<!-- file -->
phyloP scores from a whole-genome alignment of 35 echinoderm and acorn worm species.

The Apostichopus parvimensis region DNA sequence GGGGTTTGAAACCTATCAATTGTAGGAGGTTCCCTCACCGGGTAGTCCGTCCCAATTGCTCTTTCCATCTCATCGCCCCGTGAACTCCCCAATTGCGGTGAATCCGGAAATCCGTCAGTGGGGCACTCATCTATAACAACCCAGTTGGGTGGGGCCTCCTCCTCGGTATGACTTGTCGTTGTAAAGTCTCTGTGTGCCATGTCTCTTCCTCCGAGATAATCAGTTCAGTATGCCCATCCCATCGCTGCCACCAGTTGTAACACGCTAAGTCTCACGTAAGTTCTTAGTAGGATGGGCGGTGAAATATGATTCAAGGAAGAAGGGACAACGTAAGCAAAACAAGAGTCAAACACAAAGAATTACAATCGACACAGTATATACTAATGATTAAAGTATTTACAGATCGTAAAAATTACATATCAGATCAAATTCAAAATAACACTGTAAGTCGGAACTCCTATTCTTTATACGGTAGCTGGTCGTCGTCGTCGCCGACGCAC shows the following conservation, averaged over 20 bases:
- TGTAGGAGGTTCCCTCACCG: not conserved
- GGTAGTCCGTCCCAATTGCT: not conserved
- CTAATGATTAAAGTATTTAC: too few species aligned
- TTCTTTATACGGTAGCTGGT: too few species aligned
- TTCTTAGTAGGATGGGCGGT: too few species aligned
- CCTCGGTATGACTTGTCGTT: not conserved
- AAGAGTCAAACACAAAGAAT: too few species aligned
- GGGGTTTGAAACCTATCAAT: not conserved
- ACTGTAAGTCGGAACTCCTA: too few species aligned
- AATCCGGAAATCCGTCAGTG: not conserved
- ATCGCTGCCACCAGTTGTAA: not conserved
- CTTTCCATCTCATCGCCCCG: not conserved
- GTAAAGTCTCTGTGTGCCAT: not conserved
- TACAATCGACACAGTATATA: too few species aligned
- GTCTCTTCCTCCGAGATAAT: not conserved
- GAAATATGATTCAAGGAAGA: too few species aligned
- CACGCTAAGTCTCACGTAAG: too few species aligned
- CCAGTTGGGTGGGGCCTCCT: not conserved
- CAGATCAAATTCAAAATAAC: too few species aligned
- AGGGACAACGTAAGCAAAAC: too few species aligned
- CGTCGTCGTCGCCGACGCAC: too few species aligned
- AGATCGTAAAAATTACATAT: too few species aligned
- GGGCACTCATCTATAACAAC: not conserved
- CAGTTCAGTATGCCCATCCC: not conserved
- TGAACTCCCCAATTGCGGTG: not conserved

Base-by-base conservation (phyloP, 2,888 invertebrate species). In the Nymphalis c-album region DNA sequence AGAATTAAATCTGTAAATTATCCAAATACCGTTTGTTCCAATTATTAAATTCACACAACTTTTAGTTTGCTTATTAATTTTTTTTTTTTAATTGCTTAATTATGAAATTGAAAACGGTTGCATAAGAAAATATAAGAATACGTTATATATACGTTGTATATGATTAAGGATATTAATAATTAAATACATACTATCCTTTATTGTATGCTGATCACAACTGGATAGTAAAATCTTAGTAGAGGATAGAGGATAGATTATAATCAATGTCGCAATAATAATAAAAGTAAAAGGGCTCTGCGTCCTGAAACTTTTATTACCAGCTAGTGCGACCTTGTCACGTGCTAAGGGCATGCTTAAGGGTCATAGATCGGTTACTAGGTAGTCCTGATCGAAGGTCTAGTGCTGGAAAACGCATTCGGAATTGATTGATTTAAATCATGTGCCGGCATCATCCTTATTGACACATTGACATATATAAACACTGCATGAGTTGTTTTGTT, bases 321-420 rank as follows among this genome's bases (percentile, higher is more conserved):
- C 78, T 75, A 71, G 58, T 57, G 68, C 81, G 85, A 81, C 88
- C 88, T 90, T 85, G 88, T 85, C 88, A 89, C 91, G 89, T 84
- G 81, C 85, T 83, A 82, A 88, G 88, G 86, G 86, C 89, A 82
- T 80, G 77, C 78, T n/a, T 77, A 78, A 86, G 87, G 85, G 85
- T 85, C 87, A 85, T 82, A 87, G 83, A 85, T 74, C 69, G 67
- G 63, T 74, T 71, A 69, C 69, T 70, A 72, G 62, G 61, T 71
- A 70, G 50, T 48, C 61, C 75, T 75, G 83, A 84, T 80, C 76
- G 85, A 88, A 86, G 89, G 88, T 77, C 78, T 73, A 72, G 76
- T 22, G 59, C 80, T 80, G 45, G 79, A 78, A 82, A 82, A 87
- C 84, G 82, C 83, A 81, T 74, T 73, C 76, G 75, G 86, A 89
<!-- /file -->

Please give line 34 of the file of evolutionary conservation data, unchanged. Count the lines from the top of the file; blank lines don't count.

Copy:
- G 63, T 74, T 71, A 69, C 69, T 70, A 72, G 62, G 61, T 71